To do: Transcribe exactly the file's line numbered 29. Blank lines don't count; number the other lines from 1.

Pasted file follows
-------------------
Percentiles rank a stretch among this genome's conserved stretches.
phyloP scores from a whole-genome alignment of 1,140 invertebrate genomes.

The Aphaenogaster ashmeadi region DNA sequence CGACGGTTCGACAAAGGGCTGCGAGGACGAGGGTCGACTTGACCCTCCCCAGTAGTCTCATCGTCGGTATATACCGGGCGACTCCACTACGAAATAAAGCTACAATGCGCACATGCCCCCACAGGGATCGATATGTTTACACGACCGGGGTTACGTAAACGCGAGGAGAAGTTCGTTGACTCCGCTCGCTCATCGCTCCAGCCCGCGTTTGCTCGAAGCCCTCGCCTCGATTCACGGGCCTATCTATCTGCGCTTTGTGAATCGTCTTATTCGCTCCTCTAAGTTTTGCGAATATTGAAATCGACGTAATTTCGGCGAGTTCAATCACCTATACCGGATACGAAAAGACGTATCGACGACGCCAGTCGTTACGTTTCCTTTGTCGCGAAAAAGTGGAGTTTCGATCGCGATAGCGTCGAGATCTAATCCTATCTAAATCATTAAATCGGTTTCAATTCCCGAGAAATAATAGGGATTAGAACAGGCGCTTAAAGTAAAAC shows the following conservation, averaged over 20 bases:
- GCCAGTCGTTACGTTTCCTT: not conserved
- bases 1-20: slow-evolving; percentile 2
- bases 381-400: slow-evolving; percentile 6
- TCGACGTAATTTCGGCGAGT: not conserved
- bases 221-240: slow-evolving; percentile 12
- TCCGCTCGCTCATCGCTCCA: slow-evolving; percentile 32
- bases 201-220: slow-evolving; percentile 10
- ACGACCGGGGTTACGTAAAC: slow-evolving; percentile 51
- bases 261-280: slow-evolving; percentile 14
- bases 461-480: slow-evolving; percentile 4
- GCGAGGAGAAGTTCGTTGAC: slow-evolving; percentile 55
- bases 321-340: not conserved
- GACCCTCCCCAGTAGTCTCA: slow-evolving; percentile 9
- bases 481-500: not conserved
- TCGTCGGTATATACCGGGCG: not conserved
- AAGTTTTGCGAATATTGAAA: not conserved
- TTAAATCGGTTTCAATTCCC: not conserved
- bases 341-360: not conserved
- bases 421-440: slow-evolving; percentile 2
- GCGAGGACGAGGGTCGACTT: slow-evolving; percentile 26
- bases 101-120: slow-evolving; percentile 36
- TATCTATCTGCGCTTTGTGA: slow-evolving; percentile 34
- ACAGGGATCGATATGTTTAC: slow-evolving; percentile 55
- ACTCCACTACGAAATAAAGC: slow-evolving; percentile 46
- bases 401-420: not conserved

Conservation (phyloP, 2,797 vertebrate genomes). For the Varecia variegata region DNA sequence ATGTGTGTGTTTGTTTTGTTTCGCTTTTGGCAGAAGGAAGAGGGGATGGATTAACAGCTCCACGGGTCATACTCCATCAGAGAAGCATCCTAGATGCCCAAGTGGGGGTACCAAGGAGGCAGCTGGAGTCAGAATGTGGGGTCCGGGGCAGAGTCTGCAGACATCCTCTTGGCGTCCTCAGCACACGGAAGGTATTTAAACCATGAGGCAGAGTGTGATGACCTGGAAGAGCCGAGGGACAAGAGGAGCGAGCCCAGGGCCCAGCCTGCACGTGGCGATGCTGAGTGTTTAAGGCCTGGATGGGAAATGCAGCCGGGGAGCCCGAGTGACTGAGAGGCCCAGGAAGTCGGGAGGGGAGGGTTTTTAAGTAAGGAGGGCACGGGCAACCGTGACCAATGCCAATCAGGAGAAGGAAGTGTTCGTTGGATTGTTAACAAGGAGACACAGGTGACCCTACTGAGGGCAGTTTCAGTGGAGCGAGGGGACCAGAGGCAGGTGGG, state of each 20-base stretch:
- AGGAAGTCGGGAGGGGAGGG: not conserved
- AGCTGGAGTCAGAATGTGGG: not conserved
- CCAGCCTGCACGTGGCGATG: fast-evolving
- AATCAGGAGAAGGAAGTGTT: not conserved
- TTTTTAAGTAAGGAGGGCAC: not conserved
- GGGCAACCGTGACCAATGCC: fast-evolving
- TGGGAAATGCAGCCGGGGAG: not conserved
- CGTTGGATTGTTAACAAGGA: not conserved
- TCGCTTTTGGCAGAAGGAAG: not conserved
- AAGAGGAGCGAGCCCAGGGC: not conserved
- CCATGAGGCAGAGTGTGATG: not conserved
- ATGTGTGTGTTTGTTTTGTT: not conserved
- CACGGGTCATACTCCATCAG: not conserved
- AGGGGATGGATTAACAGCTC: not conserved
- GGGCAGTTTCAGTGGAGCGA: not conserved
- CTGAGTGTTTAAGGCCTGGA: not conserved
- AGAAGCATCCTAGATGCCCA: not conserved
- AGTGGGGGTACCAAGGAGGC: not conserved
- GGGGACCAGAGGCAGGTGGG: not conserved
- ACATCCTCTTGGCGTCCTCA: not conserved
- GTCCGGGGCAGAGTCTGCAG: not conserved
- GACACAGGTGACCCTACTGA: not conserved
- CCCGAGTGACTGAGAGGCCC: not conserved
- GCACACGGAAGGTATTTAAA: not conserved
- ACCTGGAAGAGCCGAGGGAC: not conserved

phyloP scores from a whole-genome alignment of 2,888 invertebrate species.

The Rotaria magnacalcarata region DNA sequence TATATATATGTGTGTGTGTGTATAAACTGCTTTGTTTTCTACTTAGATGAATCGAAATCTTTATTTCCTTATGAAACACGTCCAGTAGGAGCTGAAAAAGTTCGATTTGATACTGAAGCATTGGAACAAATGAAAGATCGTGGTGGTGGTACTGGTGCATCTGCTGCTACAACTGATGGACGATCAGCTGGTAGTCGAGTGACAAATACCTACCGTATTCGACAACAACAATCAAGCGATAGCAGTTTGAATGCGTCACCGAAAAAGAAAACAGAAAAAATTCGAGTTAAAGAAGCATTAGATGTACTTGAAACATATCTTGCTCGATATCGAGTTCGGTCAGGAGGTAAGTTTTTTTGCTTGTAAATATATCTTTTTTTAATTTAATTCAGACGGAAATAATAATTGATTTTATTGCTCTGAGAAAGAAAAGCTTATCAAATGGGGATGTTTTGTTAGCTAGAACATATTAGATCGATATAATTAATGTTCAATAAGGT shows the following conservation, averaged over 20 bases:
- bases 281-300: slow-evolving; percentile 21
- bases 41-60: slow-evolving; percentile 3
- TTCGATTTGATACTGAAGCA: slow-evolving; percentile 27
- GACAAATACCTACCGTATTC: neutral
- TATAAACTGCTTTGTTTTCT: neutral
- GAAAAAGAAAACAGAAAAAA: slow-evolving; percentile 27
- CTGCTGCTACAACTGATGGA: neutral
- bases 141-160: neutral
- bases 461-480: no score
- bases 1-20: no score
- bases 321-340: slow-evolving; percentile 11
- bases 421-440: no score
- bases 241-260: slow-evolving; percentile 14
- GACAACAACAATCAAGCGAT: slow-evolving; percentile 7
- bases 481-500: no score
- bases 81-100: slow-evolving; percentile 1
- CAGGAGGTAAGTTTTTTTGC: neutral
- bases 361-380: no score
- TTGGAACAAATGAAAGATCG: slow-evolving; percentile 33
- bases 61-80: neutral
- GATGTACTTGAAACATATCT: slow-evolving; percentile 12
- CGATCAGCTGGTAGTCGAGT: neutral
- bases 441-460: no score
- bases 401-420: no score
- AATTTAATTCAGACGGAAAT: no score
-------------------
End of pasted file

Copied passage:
Conservation (phyloP, 2,797 vertebrate genomes). For the Varecia variegata region DNA sequence ATGTGTGTGTTTGTTTTGTTTCGCTTTTGGCAGAAGGAAGAGGGGATGGATTAACAGCTCCACGGGTCATACTCCATCAGAGAAGCATCCTAGATGCCCAAGTGGGGGTACCAAGGAGGCAGCTGGAGTCAGAATGTGGGGTCCGGGGCAGAGTCTGCAGACATCCTCTTGGCGTCCTCAGCACACGGAAGGTATTTAAACCATGAGGCAGAGTGTGATGACCTGGAAGAGCCGAGGGACAAGAGGAGCGAGCCCAGGGCCCAGCCTGCACGTGGCGATGCTGAGTGTTTAAGGCCTGGATGGGAAATGCAGCCGGGGAGCCCGAGTGACTGAGAGGCCCAGGAAGTCGGGAGGGGAGGGTTTTTAAGTAAGGAGGGCACGGGCAACCGTGACCAATGCCAATCAGGAGAAGGAAGTGTTCGTTGGATTGTTAACAAGGAGACACAGGTGACCCTACTGAGGGCAGTTTCAGTGGAGCGAGGGGACCAGAGGCAGGTGGG, state of each 20-base stretch: